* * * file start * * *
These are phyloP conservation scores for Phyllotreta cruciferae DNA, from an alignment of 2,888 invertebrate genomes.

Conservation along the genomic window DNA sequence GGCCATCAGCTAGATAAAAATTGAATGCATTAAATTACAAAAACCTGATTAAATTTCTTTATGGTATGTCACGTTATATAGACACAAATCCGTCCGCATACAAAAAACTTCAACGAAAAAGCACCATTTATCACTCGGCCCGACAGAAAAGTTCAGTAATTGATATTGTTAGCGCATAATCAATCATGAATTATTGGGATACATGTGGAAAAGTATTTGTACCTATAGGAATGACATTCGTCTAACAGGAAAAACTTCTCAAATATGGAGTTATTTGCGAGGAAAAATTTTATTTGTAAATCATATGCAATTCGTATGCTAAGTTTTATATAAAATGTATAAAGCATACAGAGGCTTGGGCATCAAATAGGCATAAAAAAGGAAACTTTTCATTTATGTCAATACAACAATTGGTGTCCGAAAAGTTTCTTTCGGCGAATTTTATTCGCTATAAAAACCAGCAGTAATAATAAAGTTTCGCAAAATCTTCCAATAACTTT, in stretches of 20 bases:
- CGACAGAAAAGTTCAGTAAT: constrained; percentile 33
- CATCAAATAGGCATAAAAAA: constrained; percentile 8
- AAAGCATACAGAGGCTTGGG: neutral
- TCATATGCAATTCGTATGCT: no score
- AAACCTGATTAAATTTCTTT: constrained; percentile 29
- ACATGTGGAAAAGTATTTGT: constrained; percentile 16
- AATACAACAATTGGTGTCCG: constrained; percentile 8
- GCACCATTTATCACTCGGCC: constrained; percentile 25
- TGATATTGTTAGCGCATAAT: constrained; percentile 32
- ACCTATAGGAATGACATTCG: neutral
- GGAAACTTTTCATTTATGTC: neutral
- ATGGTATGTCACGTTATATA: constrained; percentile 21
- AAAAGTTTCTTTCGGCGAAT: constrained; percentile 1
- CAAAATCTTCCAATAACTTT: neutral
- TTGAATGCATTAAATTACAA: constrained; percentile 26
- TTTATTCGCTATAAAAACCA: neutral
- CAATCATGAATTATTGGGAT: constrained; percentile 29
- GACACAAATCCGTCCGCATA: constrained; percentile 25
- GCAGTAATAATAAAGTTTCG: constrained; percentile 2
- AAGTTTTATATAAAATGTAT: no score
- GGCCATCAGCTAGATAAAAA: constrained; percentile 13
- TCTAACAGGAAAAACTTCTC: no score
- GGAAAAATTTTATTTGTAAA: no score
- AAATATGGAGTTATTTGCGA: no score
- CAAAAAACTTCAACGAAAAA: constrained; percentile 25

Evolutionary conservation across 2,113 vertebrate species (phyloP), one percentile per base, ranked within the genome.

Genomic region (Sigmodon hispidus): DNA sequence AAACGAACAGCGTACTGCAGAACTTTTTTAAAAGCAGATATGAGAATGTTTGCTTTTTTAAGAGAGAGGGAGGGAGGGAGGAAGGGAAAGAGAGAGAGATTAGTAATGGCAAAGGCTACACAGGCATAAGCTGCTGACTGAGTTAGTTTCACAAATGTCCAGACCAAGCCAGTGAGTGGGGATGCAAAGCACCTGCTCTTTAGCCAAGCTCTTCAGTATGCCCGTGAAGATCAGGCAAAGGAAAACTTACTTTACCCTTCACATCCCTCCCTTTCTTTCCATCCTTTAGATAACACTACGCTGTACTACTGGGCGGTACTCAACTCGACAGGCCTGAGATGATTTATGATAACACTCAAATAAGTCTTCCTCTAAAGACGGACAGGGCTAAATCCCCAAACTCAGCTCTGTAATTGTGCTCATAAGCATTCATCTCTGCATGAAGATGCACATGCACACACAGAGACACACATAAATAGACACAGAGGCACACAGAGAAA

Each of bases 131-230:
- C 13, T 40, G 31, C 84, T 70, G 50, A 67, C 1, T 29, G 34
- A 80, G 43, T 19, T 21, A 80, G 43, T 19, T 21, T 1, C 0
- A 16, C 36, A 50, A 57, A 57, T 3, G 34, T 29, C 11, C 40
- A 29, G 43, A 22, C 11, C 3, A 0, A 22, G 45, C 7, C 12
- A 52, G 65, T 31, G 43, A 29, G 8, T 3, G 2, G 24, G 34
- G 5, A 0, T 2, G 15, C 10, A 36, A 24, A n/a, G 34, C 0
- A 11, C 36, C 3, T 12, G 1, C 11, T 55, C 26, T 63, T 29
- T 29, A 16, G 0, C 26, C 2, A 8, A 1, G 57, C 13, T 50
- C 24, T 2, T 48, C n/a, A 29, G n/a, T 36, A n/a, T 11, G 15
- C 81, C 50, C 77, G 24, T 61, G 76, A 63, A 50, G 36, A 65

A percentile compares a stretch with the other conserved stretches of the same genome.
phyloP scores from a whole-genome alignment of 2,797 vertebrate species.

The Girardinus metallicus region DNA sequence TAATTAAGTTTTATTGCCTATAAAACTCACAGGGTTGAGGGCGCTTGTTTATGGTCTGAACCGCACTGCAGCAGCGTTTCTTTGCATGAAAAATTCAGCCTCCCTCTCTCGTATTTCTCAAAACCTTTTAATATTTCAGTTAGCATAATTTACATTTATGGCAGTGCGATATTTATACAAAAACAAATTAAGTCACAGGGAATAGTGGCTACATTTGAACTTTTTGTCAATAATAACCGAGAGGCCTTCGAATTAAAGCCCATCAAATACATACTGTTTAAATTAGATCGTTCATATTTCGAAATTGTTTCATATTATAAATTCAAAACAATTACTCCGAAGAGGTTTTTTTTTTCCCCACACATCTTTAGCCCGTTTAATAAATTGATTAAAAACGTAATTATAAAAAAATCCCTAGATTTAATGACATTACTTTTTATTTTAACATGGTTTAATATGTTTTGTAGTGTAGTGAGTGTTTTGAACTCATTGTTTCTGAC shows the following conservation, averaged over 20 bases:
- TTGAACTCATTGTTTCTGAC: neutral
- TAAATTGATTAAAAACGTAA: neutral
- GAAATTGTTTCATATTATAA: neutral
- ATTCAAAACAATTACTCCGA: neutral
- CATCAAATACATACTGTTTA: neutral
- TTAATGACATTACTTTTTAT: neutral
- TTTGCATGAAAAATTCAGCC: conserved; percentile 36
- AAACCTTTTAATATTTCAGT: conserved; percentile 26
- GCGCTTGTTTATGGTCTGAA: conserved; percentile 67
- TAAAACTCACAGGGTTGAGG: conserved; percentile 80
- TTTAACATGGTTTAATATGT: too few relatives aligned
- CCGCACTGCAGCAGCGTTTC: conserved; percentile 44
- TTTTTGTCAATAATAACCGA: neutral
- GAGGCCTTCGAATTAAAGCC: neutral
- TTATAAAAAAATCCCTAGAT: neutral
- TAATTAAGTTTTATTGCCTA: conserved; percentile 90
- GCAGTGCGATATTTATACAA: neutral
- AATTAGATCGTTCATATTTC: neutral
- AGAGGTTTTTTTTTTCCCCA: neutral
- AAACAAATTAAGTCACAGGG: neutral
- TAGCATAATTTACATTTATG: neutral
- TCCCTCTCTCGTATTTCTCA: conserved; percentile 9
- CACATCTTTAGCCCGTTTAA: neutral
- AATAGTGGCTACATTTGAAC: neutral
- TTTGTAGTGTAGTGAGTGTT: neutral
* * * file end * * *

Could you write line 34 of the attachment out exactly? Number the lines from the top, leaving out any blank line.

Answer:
- A 29, G 43, A 22, C 11, C 3, A 0, A 22, G 45, C 7, C 12